The Norwegian Buhund is bred to be a herding and watchdog, so it’s no surprise that these three are inclined to bark. Despite going to thousands of dogs, I have never met a Behund before. Now I have got to know three!
The family lives on a farm surrounded by acres of land and the two dogs in the photo have probably seen a rabbit – or it could have been a pigeon or a duck or they may even just have heard something.
All three are gentle and sweet-natured, with distinctive personalities. The youngest is the most exuberant and does most of the jumping up and pulling on lead, the middle one is the most nervous and has his own funny little ways, and the oldest one is the most troubled by any hint of conflict between the other two, or by anything that might be passing the property signalling potential danger.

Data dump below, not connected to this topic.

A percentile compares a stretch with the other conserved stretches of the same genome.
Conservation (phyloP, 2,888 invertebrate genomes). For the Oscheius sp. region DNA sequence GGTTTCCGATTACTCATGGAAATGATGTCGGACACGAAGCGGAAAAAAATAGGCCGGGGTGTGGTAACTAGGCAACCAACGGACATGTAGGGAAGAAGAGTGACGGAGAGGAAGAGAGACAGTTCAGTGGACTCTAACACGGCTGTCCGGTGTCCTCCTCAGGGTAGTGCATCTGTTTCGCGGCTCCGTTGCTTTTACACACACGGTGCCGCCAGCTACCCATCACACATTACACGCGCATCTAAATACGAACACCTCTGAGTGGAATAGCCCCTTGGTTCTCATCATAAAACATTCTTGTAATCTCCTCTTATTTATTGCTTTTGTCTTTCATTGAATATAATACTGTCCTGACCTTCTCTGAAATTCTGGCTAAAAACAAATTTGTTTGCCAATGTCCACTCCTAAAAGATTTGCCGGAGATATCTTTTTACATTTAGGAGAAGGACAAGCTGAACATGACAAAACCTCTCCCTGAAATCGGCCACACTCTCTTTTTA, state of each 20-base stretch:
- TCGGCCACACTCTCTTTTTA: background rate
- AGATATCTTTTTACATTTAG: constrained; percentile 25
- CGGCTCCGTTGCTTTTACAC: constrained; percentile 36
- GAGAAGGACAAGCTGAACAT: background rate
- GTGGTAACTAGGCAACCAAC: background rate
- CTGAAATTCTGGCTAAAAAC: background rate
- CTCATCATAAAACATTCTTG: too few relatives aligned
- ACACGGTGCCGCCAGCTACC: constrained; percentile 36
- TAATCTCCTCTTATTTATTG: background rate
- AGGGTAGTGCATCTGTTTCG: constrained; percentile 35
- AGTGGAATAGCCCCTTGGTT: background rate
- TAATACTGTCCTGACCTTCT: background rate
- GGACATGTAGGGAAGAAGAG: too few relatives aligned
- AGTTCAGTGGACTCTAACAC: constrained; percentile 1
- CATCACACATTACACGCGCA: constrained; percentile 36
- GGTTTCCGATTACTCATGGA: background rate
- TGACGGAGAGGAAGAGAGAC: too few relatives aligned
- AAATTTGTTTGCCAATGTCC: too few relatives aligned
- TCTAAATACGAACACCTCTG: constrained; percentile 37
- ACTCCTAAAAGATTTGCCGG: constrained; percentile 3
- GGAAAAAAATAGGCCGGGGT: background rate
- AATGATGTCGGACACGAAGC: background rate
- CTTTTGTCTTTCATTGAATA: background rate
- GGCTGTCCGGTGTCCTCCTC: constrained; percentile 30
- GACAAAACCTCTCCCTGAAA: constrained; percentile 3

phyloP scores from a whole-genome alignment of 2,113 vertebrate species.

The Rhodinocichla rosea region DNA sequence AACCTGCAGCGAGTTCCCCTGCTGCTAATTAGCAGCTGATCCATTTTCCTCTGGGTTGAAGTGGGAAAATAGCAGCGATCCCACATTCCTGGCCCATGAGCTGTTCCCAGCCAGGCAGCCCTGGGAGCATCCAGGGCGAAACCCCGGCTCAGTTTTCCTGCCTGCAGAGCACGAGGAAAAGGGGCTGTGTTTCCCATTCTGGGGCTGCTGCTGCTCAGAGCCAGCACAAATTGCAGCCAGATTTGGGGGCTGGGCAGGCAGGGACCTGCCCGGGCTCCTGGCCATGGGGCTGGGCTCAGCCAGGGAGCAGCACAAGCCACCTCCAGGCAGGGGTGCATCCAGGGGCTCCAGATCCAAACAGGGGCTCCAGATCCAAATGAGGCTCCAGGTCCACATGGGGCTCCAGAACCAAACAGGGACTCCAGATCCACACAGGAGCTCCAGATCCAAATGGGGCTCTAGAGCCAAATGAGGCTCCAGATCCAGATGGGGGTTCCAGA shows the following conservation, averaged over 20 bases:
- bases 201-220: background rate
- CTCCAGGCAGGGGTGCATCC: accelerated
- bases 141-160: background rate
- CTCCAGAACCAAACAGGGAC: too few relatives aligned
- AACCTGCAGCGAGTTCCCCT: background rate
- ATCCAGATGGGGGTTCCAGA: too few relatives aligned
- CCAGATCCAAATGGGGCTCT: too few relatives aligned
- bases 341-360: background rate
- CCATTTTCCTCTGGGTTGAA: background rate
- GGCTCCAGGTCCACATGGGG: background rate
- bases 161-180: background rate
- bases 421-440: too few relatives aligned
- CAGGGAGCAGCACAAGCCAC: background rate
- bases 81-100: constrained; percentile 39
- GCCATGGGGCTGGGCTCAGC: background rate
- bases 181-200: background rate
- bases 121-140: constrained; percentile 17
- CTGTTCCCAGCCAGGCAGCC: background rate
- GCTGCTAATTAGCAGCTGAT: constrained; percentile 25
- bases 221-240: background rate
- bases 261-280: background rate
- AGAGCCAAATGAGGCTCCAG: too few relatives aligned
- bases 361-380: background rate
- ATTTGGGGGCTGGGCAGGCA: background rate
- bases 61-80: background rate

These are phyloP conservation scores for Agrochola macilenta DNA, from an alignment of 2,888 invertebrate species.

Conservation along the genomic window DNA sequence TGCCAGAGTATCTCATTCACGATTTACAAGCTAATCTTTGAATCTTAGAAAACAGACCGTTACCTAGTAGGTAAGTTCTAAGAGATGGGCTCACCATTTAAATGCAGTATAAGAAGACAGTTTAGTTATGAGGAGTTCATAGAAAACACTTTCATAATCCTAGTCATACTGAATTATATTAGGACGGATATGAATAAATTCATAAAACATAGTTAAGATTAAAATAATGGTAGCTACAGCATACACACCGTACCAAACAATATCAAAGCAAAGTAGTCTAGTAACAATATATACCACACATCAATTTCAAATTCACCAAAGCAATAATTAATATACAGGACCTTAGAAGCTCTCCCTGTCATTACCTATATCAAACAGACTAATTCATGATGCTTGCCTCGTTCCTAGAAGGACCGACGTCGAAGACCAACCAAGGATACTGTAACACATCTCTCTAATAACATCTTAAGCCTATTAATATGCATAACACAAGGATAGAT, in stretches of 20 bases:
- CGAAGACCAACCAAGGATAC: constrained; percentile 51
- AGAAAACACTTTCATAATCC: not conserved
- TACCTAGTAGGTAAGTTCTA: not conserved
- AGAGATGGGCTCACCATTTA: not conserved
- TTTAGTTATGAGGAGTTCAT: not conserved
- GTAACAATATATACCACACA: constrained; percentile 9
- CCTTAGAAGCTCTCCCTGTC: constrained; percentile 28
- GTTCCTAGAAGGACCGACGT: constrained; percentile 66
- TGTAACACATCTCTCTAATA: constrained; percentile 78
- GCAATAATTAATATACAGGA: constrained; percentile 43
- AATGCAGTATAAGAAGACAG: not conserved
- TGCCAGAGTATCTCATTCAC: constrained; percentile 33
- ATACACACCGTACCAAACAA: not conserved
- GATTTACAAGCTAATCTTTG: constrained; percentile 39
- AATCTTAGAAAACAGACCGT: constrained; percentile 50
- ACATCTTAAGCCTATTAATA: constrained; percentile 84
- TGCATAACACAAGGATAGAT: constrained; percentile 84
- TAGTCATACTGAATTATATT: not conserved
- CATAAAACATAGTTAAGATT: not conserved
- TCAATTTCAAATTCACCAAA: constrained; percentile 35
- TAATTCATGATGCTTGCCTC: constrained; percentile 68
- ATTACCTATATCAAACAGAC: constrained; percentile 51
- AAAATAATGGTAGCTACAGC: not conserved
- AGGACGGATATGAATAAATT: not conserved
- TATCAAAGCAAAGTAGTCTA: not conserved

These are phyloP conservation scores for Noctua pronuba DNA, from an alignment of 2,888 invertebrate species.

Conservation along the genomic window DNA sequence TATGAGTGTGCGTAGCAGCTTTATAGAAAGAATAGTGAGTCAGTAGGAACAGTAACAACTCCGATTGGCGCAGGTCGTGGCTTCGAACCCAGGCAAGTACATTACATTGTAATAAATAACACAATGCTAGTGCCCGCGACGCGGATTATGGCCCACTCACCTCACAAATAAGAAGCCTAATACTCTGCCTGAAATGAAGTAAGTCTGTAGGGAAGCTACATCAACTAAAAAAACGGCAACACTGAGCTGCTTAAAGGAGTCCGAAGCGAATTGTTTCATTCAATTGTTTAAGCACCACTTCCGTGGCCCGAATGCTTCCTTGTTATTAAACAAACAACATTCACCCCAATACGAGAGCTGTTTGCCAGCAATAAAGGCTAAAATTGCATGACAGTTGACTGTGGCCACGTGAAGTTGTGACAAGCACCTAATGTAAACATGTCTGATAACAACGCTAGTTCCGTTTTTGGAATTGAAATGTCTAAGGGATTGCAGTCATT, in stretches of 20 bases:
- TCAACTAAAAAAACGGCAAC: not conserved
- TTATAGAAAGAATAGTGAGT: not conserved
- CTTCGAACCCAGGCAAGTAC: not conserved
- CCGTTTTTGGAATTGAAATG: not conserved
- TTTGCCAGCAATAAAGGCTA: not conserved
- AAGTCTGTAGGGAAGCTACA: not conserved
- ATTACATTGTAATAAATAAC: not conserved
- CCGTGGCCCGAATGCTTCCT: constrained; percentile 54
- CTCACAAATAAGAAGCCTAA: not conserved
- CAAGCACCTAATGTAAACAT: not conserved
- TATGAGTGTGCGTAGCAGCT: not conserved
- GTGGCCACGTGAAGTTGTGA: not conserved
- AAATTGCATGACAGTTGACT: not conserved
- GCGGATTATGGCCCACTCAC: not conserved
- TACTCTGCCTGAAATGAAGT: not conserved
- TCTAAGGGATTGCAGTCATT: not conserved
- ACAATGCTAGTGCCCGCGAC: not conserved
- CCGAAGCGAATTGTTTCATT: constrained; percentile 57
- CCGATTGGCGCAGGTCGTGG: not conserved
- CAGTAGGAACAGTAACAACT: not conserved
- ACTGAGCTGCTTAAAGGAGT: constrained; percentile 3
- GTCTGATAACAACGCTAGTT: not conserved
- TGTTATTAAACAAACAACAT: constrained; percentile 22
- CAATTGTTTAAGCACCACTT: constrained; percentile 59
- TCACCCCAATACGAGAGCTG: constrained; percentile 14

The family are very concerned for their neighbours. Telling the dogs to be quiet obviously doesn’t work else barking would no longer now be causing a problem. There needs to be a different way of dealing with barking – in a way that a leader or parent would when being alerted to possible danger.
Always in cases like this there are ways in which the opportunities for dogs to bark can be reduced, even if it means moving things about. Then there is a manageable situation to deal with.